is the Richard Perry University Professor of Anthropology and Family and Community Medicine at the University of Pennsylvania
is an assistant professor of medicine in the Division of Infectious Diseases at Brown University Medical School
Carlos Gonzalez was close to death when he arrived at Temple University Hospital in 2003. His case of AIDS was so advanced that his frail body was overrun by thrush, meningitis, and pneumonia. It had become painful for him to swallow and digest food and his weight had dropped to only 117 pounds. His desperate prognosis was made worse by the fact that he had no home. Recently released from prison, Carlos lived in a drug treatment recovery house in North Philadelphia. In a room he shared with 10 other men, Carlos was exposed to airborne infections that sent him to the hospital coughing uncontrollably almost every month.
Over the next few years, Carlos moved between homeless shelters and the streets. On lucky nights, friends - usually struggling themselves - took him in.
Carlos was too sick to work, and his minimal Social Security disability benefits weren't enough to pay for a room, food, and medical co-payments. Forced to forgo one basic necessity for another, Carlos continued to move in and out of shelters and hospital beds and frequently missed his medical treatments.
Carlos is not alone. Many people living with HIV face limited access to health services and housing in Philadelphia. Such conditions not only devastate the lives of people like Carlos, but they also threaten the well-being of our entire community. Philadelphia is already home to more than 19,000 people living with HIV, and our rate of new infections has grown to five times the national average.
In light of these statistics, Philadelphia must understand that subsidized housing for the poor who are HIV-positive is an effective and humanitarian means of treating AIDS and of preventing the spread of the disease.
Studies from around the country demonstrate that stably housed people with HIV are better able to take their lifesaving treatments regularly; suffer fewer life-threatening infections; and are less likely to engage in the unsafe behaviors that spread HIV. Subsidized housing for the sick also saves taxpayer dollars in other social services by decreasing the frequency of hospital admissions and shelter visits and by averting public expenditures on medications for newly infected individuals. Many other major cities across the country already supplement federal funding for housing for people with HIV and AIDS with municipal funds.
Philadelphia, however, devotes no direct city funding to housing people with HIV/AIDS. Instead we shortsightedly maintain a long waiting list that includes more than 130 individuals and families. In 2009 alone, at least six Philadelphians living with HIV/AIDS died while on the streets or in the shelter system.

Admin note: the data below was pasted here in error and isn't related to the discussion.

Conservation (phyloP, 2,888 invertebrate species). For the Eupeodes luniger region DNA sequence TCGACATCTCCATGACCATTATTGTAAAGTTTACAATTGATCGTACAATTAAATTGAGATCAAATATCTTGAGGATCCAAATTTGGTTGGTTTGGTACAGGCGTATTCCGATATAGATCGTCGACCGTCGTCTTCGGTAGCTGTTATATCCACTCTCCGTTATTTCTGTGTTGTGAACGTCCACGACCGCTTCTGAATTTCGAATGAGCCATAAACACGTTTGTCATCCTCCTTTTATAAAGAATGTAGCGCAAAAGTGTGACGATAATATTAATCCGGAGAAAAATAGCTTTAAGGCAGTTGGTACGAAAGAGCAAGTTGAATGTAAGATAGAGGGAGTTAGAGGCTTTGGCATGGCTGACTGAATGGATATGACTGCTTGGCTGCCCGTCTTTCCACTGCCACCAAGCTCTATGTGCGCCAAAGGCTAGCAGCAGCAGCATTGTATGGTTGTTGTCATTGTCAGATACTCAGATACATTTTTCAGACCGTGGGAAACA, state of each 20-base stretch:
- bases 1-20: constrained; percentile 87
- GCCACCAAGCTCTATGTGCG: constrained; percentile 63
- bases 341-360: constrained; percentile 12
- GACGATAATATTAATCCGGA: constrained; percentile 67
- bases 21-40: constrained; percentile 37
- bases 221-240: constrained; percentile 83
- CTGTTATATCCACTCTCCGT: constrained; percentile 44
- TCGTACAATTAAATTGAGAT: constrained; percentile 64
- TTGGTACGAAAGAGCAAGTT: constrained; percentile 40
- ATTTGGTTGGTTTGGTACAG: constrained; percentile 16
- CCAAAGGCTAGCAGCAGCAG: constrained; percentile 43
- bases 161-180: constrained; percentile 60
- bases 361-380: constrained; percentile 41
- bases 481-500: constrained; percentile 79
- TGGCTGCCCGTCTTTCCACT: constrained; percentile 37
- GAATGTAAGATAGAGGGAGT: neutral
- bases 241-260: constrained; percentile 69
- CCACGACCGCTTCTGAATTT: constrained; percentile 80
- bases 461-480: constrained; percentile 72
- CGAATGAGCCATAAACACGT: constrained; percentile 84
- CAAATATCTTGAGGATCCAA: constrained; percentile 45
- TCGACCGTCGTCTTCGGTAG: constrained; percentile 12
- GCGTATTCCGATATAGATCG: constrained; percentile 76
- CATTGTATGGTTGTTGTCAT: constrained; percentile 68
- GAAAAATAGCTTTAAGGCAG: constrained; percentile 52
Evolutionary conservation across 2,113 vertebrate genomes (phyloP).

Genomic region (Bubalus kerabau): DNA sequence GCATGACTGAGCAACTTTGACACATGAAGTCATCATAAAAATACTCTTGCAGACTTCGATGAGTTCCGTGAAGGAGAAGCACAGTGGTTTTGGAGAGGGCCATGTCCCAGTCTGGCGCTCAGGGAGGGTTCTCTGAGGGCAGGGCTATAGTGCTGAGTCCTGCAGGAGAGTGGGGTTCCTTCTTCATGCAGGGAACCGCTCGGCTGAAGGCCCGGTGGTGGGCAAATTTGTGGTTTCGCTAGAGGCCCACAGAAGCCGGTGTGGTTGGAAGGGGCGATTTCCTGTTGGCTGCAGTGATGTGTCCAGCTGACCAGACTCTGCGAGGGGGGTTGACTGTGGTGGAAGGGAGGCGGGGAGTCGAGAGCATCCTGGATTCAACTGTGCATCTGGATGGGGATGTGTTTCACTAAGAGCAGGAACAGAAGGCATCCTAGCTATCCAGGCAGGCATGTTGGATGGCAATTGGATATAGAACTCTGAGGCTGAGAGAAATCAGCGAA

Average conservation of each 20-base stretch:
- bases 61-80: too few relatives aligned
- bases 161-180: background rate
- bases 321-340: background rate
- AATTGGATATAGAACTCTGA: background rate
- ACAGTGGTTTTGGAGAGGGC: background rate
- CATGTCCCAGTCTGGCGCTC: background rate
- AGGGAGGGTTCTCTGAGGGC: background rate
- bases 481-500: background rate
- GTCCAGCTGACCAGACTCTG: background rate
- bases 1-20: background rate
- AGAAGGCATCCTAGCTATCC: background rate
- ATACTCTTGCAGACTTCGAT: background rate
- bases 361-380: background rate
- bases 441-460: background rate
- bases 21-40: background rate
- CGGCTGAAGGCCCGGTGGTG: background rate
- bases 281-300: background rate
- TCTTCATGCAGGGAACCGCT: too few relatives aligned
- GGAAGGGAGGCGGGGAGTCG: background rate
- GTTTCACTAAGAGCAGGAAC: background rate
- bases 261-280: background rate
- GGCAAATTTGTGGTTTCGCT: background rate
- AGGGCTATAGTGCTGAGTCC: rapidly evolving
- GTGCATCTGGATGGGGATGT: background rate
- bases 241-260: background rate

We represent a group of 80 medical and public-health professionals who have authored a consensus statement on this crisis. The group includes experienced physicians such as Ellen Tedaldi, the director of Temple's comprehensive HIV program and the doctor who treated Carlos when he was first diagnosed.
We present the scientific documentation for the effectiveness of subsidized housing in HIV prevention and treatment and urge city government to recognize that providing housing for people living with HIV and AIDS is an essential public-health intervention (see www.housingistreatment.org). Our city must house everyone on the waiting list and expand the reach of the federal housing program to include people before they become so sick that they are on the verge of very painful deaths. These small steps, which will cost the city approximately 0.1 percent of its current budget, are necessary components of any plan to effectively combat our alarming HIV epidemic.
Unlike too many others, Carlos Gonzalez was fortunate enough to see his condition improve. After two years on the waiting list, Carlos began receiving rental subsidies in early 2010. He now lives in a one-bedroom apartment in South Philadelphia. Because he is able to take all scheduled treatment doses, the HIV virus cannot be detected in his blood. As a result, his immune system is much stronger, and he no longer spends two weeks each year in a hospital bed.
Today, Carlos is a certified HIV counselor. He gives back to the community and provides hope to others going through the same struggles he successfully overcame. Because he knows that so many of the people he reaches out to on the streets will not survive the wait for housing, Carlos has become a tireless advocate. We stand with him in asking Mayor Nutter and City Council to end the waiting list for housing assistance for people living with HIV and AIDS.